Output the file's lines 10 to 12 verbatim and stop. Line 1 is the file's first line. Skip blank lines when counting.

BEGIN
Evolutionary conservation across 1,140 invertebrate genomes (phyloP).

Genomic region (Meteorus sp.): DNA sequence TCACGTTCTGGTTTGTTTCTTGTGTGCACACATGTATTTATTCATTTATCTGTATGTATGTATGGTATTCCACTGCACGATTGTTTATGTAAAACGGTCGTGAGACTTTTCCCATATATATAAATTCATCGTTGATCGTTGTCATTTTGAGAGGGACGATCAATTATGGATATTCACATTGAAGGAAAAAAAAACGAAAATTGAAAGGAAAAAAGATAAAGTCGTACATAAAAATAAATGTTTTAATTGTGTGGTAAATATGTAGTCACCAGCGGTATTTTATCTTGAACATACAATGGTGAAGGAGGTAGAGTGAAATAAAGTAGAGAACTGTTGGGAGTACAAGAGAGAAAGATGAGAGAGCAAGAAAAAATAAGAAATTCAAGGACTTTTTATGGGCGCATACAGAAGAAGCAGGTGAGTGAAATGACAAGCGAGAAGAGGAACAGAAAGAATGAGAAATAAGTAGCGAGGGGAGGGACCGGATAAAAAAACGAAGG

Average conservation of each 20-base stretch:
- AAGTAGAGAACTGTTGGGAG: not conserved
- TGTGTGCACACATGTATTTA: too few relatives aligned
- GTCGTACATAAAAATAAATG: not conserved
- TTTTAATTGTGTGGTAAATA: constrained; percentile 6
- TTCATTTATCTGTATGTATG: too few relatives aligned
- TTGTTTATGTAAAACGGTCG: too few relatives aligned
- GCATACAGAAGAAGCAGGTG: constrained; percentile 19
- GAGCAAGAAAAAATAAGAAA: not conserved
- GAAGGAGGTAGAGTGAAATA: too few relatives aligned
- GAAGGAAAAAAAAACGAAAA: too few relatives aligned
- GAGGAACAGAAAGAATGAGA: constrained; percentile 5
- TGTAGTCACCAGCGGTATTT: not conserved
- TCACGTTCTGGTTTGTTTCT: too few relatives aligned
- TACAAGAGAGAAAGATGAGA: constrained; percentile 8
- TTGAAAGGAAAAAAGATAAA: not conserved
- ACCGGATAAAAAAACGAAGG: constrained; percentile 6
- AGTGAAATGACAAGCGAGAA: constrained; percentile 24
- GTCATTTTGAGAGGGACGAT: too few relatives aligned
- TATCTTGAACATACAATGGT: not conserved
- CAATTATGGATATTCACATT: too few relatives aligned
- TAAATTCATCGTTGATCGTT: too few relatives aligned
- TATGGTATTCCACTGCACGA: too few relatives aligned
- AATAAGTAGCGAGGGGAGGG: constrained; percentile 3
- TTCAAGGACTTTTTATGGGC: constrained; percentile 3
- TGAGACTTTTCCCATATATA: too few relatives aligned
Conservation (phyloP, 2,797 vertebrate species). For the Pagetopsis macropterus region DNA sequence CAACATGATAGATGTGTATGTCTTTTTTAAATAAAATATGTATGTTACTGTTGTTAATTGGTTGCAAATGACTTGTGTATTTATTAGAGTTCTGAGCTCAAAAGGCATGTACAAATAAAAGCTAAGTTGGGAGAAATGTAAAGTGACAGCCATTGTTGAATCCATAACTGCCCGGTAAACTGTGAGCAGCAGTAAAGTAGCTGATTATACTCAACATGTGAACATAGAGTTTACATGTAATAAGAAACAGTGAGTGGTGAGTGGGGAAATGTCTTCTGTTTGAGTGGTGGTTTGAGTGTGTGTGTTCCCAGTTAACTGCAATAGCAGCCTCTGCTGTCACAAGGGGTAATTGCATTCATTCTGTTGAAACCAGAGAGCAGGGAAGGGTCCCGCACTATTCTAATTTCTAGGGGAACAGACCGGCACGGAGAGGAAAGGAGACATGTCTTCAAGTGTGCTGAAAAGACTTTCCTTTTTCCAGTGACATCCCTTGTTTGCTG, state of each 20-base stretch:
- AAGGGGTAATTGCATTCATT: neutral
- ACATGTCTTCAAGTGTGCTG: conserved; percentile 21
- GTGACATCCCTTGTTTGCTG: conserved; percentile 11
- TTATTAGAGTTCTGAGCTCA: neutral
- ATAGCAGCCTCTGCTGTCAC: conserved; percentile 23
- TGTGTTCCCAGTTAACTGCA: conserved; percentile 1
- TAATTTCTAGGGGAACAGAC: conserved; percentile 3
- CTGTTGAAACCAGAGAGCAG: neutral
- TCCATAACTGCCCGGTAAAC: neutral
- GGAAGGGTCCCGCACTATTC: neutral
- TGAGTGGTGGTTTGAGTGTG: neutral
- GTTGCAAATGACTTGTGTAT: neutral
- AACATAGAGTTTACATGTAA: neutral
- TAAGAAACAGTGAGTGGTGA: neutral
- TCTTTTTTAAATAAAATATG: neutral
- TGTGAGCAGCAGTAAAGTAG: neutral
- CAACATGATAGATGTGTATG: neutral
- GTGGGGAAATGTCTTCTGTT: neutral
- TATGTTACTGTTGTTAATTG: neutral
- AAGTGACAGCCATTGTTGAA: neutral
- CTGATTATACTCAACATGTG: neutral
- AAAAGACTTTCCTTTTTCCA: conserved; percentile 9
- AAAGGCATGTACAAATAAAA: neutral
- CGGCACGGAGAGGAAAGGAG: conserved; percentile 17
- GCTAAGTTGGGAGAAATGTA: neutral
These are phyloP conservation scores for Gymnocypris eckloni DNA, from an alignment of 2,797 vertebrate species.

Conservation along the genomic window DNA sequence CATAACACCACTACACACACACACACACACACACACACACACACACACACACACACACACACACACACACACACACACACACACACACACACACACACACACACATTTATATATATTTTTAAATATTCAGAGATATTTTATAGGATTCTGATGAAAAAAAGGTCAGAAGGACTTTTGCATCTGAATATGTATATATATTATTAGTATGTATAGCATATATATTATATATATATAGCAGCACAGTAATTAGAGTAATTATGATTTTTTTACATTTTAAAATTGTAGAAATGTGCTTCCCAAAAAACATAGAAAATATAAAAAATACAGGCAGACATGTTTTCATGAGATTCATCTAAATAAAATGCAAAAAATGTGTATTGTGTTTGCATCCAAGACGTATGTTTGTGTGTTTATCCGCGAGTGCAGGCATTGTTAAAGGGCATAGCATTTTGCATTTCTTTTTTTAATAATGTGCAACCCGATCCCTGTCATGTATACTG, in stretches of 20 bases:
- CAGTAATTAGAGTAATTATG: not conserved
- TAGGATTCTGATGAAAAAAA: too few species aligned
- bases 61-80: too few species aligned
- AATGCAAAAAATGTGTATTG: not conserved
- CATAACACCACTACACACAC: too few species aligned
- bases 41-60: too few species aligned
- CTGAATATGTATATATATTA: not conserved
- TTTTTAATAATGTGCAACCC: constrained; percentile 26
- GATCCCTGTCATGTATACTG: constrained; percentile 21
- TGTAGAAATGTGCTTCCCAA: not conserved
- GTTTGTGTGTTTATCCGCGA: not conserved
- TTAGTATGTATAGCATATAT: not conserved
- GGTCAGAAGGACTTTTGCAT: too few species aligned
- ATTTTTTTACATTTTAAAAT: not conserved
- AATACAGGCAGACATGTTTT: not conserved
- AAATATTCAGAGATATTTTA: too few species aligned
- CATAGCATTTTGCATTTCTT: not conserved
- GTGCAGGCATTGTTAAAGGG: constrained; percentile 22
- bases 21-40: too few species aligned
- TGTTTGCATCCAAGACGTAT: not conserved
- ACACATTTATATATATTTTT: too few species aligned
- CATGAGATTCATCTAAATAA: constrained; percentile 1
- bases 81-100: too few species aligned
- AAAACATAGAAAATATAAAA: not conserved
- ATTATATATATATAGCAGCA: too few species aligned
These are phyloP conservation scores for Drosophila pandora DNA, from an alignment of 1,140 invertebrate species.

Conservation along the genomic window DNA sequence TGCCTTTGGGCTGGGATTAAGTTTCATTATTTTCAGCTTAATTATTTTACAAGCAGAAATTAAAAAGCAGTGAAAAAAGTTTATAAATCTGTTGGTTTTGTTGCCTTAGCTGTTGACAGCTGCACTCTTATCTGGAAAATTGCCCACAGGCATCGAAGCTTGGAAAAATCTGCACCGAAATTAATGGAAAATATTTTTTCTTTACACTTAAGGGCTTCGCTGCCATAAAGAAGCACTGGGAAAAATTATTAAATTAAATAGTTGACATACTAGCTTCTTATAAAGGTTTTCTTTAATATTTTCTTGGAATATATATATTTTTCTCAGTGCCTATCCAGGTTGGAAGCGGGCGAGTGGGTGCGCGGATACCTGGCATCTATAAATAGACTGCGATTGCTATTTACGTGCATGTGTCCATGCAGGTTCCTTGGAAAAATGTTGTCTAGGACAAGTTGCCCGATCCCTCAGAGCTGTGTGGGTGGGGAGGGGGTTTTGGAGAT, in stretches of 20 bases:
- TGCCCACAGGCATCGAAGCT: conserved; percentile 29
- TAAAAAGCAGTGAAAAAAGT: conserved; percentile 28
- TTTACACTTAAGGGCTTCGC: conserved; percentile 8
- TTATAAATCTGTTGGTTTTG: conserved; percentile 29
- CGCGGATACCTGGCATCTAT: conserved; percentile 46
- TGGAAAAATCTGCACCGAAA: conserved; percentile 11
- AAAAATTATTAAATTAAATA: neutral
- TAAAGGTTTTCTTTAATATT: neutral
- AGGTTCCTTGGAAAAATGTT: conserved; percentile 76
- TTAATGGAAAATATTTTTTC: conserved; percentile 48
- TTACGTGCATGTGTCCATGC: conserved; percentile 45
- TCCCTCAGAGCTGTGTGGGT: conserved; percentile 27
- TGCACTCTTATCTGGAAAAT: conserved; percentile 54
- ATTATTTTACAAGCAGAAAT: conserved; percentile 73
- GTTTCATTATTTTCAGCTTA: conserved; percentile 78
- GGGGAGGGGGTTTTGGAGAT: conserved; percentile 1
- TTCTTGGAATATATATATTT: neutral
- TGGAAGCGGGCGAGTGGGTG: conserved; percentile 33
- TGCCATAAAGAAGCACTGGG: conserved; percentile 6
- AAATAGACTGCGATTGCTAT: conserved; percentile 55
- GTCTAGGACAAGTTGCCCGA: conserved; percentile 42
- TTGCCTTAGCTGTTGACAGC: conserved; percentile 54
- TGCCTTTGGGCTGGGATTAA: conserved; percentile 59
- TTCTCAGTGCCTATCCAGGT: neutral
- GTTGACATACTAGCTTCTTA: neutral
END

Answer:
- GCATACAGAAGAAGCAGGTG: constrained; percentile 19
- GAGCAAGAAAAAATAAGAAA: not conserved
- GAAGGAGGTAGAGTGAAATA: too few relatives aligned